How ESP Works in Cars

ESP, which stands for Electronic Stability Control, serves to correct the movement of cars by enabling their drivers to apply the brakes to each wheel as required by detecting any maneuvers that are not natural when they make sharp turns. ESP triggers microcomputer monitors by using its checks and sensors every 25 seconds whether or not the actual direction in which the car is heading is the same as that of the driver’s steering input since it is active all the time.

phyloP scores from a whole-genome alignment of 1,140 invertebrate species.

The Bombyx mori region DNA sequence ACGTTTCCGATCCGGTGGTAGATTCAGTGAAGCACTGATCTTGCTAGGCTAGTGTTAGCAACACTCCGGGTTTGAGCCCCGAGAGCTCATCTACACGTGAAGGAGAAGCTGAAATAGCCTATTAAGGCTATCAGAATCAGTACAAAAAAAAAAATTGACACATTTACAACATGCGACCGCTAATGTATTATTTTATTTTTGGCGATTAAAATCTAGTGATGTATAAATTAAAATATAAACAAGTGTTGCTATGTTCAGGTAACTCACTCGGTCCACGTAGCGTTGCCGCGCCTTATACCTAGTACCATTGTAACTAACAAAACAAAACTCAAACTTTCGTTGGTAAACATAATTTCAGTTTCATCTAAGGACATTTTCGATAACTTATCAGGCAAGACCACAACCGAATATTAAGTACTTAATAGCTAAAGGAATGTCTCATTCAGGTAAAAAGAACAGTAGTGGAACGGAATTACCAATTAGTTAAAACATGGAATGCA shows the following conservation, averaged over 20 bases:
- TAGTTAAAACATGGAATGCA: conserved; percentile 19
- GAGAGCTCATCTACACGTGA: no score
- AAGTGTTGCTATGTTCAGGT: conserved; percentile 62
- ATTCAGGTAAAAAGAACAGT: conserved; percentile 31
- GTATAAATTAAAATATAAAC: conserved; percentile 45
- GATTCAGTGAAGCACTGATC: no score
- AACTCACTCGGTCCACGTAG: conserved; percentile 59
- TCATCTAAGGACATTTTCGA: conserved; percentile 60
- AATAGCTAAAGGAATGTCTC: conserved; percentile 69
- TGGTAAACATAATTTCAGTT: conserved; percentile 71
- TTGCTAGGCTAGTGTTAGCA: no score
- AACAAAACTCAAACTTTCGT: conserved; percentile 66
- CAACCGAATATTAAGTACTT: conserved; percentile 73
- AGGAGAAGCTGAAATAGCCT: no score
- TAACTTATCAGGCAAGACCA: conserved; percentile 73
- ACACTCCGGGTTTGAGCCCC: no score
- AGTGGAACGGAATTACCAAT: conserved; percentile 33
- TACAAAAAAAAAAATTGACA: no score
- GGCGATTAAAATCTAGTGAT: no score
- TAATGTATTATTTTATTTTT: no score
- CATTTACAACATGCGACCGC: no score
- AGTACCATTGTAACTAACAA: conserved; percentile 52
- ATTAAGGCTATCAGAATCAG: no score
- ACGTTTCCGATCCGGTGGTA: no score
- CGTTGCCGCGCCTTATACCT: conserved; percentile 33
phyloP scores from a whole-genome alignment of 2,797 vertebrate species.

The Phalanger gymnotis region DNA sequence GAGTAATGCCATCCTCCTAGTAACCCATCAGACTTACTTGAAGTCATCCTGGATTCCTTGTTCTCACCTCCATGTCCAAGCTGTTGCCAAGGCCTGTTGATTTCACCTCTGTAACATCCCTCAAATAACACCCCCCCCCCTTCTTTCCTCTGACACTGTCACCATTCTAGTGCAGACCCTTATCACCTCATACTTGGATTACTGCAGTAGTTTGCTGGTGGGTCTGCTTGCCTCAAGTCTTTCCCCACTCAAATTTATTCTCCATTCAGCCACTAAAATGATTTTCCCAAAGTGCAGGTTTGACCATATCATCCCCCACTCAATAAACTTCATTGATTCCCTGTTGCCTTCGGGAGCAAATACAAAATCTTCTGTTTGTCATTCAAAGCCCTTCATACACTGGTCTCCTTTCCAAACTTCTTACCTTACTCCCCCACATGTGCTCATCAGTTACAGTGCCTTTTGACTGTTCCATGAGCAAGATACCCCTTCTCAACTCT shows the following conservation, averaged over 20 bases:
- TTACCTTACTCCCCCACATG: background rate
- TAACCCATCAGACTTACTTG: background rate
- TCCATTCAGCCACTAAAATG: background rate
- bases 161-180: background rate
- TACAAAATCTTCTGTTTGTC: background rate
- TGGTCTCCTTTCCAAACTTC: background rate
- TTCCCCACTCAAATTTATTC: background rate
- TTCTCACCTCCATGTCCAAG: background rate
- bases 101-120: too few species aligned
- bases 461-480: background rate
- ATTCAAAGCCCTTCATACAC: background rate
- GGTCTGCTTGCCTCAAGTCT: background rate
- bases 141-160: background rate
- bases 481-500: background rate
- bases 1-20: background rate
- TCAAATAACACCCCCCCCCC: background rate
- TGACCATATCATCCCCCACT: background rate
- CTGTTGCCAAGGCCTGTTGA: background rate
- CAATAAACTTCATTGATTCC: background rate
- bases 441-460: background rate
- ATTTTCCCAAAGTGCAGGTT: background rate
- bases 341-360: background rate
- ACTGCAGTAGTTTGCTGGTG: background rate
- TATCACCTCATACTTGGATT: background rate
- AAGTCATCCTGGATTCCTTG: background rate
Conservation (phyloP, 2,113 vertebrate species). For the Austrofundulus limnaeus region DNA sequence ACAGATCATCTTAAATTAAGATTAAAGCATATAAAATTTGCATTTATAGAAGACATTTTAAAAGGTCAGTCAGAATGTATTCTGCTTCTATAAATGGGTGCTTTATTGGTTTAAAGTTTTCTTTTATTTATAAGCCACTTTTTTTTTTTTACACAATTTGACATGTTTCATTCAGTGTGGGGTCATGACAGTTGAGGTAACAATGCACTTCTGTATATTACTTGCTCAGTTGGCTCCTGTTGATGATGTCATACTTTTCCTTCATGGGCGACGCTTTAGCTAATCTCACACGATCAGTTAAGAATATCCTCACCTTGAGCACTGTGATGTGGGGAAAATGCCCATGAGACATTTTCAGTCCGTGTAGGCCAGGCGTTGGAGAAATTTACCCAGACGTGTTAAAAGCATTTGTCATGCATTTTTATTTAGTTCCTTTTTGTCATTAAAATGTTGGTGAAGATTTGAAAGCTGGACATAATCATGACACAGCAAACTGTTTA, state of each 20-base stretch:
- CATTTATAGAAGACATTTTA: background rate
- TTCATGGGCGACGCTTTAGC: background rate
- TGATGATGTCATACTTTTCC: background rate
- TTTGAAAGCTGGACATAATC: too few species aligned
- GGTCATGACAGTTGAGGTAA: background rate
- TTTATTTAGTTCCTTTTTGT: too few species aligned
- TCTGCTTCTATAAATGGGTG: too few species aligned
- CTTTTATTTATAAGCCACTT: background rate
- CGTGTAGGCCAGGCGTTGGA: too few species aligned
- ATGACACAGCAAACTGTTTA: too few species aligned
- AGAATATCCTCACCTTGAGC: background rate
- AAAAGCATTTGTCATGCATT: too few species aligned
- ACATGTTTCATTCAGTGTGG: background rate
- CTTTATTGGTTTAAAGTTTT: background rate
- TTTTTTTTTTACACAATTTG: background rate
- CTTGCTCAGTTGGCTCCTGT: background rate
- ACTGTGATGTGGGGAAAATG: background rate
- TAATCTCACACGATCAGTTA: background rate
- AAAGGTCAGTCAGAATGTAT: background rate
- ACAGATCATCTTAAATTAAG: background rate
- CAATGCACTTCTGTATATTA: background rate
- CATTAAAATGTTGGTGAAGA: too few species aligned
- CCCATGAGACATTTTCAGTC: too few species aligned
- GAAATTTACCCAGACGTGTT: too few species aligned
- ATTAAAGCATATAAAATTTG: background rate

This control, which enables drivers to avoid accidents when they skid, works independently of them by reacting promptly when it detects a critical situation especially if a car does not move in the direction in which it is supposed to. Although drivers do not skid when they do not exceed their physical limits since they are able to retain the control of their cars, they still need ESP because it has the ability to intervene as quickly as possible when it recognizes imminent skidding.

It serves to prevent up to 80 percent of the accidents that occur because of skidding by generating the necessary counteracting force by intervening selectively by using its braking systems. ESP, which enables cars to stay safe on their tracks, also has the ability to accelerate the wheels that are driven by intervening on the engines of the respective cars.

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